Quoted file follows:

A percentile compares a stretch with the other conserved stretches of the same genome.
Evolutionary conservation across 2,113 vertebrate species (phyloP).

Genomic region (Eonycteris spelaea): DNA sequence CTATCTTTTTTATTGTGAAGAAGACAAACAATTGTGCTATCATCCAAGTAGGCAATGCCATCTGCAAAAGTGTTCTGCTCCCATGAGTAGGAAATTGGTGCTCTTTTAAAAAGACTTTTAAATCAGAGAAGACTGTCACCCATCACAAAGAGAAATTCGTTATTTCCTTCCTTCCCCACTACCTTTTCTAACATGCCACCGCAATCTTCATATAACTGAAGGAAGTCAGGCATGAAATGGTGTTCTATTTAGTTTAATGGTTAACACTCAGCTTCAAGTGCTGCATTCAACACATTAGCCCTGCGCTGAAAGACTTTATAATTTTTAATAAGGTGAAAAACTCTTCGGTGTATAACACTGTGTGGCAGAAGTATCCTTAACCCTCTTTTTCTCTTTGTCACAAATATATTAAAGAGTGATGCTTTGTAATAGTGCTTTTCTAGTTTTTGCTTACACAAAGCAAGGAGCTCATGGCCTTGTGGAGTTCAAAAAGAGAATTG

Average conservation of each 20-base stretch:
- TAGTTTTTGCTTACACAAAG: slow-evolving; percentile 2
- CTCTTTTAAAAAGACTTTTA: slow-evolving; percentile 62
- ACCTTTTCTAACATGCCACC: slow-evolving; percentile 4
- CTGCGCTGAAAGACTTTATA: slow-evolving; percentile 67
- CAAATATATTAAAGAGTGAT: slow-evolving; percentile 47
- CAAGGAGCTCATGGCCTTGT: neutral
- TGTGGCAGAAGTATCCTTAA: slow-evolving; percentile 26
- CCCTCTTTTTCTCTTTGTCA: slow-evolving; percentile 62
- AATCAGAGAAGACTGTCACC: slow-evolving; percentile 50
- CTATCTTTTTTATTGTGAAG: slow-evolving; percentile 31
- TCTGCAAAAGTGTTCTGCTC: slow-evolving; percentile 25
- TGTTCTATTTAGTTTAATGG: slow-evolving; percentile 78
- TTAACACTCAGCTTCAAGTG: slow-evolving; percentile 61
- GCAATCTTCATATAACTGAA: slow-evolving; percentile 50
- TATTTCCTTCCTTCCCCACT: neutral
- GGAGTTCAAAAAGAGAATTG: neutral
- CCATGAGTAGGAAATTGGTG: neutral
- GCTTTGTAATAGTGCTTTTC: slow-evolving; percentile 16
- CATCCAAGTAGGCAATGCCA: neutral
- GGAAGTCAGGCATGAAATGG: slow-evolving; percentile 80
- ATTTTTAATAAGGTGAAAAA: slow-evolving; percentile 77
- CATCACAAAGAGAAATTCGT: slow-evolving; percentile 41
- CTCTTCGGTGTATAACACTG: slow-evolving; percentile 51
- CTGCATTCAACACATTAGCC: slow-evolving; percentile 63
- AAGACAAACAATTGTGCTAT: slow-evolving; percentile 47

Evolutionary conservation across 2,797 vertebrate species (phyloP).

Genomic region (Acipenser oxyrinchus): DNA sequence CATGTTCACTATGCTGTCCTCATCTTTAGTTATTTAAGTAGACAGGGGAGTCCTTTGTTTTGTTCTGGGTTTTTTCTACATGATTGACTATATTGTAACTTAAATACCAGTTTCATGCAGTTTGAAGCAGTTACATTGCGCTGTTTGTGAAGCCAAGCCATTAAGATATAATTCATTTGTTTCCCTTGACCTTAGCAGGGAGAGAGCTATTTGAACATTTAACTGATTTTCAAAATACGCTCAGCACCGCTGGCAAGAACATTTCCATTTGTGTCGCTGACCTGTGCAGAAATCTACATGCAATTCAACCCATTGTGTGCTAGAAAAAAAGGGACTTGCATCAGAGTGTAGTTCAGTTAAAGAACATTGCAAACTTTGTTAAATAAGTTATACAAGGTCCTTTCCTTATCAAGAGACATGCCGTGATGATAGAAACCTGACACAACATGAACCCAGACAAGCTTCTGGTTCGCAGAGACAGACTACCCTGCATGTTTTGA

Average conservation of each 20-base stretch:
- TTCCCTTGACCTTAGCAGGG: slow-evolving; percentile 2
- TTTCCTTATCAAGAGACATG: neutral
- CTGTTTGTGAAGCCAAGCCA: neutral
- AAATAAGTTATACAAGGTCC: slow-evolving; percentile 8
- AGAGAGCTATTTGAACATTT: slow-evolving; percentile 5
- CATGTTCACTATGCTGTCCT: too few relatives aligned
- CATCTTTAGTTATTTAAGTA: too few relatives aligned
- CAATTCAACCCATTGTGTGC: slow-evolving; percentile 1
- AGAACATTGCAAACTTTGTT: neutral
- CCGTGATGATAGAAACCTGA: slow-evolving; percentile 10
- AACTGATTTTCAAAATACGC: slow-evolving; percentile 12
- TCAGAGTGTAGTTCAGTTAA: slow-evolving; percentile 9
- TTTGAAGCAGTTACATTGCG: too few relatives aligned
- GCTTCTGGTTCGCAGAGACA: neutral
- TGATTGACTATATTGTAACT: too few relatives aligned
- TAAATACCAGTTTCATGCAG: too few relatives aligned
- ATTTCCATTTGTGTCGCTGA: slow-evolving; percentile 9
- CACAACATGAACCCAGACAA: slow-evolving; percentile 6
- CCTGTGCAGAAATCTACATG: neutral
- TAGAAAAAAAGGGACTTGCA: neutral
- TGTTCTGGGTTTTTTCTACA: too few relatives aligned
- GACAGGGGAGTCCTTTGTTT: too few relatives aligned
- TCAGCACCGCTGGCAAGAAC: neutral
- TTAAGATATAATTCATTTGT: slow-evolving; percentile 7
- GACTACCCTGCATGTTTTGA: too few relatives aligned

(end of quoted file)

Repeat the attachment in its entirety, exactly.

A percentile compares a stretch with the other conserved stretches of the same genome.
Evolutionary conservation across 2,113 vertebrate species (phyloP).

Genomic region (Eonycteris spelaea): DNA sequence CTATCTTTTTTATTGTGAAGAAGACAAACAATTGTGCTATCATCCAAGTAGGCAATGCCATCTGCAAAAGTGTTCTGCTCCCATGAGTAGGAAATTGGTGCTCTTTTAAAAAGACTTTTAAATCAGAGAAGACTGTCACCCATCACAAAGAGAAATTCGTTATTTCCTTCCTTCCCCACTACCTTTTCTAACATGCCACCGCAATCTTCATATAACTGAAGGAAGTCAGGCATGAAATGGTGTTCTATTTAGTTTAATGGTTAACACTCAGCTTCAAGTGCTGCATTCAACACATTAGCCCTGCGCTGAAAGACTTTATAATTTTTAATAAGGTGAAAAACTCTTCGGTGTATAACACTGTGTGGCAGAAGTATCCTTAACCCTCTTTTTCTCTTTGTCACAAATATATTAAAGAGTGATGCTTTGTAATAGTGCTTTTCTAGTTTTTGCTTACACAAAGCAAGGAGCTCATGGCCTTGTGGAGTTCAAAAAGAGAATTG

Average conservation of each 20-base stretch:
- TAGTTTTTGCTTACACAAAG: slow-evolving; percentile 2
- CTCTTTTAAAAAGACTTTTA: slow-evolving; percentile 62
- ACCTTTTCTAACATGCCACC: slow-evolving; percentile 4
- CTGCGCTGAAAGACTTTATA: slow-evolving; percentile 67
- CAAATATATTAAAGAGTGAT: slow-evolving; percentile 47
- CAAGGAGCTCATGGCCTTGT: neutral
- TGTGGCAGAAGTATCCTTAA: slow-evolving; percentile 26
- CCCTCTTTTTCTCTTTGTCA: slow-evolving; percentile 62
- AATCAGAGAAGACTGTCACC: slow-evolving; percentile 50
- CTATCTTTTTTATTGTGAAG: slow-evolving; percentile 31
- TCTGCAAAAGTGTTCTGCTC: slow-evolving; percentile 25
- TGTTCTATTTAGTTTAATGG: slow-evolving; percentile 78
- TTAACACTCAGCTTCAAGTG: slow-evolving; percentile 61
- GCAATCTTCATATAACTGAA: slow-evolving; percentile 50
- TATTTCCTTCCTTCCCCACT: neutral
- GGAGTTCAAAAAGAGAATTG: neutral
- CCATGAGTAGGAAATTGGTG: neutral
- GCTTTGTAATAGTGCTTTTC: slow-evolving; percentile 16
- CATCCAAGTAGGCAATGCCA: neutral
- GGAAGTCAGGCATGAAATGG: slow-evolving; percentile 80
- ATTTTTAATAAGGTGAAAAA: slow-evolving; percentile 77
- CATCACAAAGAGAAATTCGT: slow-evolving; percentile 41
- CTCTTCGGTGTATAACACTG: slow-evolving; percentile 51
- CTGCATTCAACACATTAGCC: slow-evolving; percentile 63
- AAGACAAACAATTGTGCTAT: slow-evolving; percentile 47

Evolutionary conservation across 2,797 vertebrate species (phyloP).

Genomic region (Acipenser oxyrinchus): DNA sequence CATGTTCACTATGCTGTCCTCATCTTTAGTTATTTAAGTAGACAGGGGAGTCCTTTGTTTTGTTCTGGGTTTTTTCTACATGATTGACTATATTGTAACTTAAATACCAGTTTCATGCAGTTTGAAGCAGTTACATTGCGCTGTTTGTGAAGCCAAGCCATTAAGATATAATTCATTTGTTTCCCTTGACCTTAGCAGGGAGAGAGCTATTTGAACATTTAACTGATTTTCAAAATACGCTCAGCACCGCTGGCAAGAACATTTCCATTTGTGTCGCTGACCTGTGCAGAAATCTACATGCAATTCAACCCATTGTGTGCTAGAAAAAAAGGGACTTGCATCAGAGTGTAGTTCAGTTAAAGAACATTGCAAACTTTGTTAAATAAGTTATACAAGGTCCTTTCCTTATCAAGAGACATGCCGTGATGATAGAAACCTGACACAACATGAACCCAGACAAGCTTCTGGTTCGCAGAGACAGACTACCCTGCATGTTTTGA

Average conservation of each 20-base stretch:
- TTCCCTTGACCTTAGCAGGG: slow-evolving; percentile 2
- TTTCCTTATCAAGAGACATG: neutral
- CTGTTTGTGAAGCCAAGCCA: neutral
- AAATAAGTTATACAAGGTCC: slow-evolving; percentile 8
- AGAGAGCTATTTGAACATTT: slow-evolving; percentile 5
- CATGTTCACTATGCTGTCCT: too few relatives aligned
- CATCTTTAGTTATTTAAGTA: too few relatives aligned
- CAATTCAACCCATTGTGTGC: slow-evolving; percentile 1
- AGAACATTGCAAACTTTGTT: neutral
- CCGTGATGATAGAAACCTGA: slow-evolving; percentile 10
- AACTGATTTTCAAAATACGC: slow-evolving; percentile 12
- TCAGAGTGTAGTTCAGTTAA: slow-evolving; percentile 9
- TTTGAAGCAGTTACATTGCG: too few relatives aligned
- GCTTCTGGTTCGCAGAGACA: neutral
- TGATTGACTATATTGTAACT: too few relatives aligned
- TAAATACCAGTTTCATGCAG: too few relatives aligned
- ATTTCCATTTGTGTCGCTGA: slow-evolving; percentile 9
- CACAACATGAACCCAGACAA: slow-evolving; percentile 6
- CCTGTGCAGAAATCTACATG: neutral
- TAGAAAAAAAGGGACTTGCA: neutral
- TGTTCTGGGTTTTTTCTACA: too few relatives aligned
- GACAGGGGAGTCCTTTGTTT: too few relatives aligned
- TCAGCACCGCTGGCAAGAAC: neutral
- TTAAGATATAATTCATTTGT: slow-evolving; percentile 7
- GACTACCCTGCATGTTTTGA: too few relatives aligned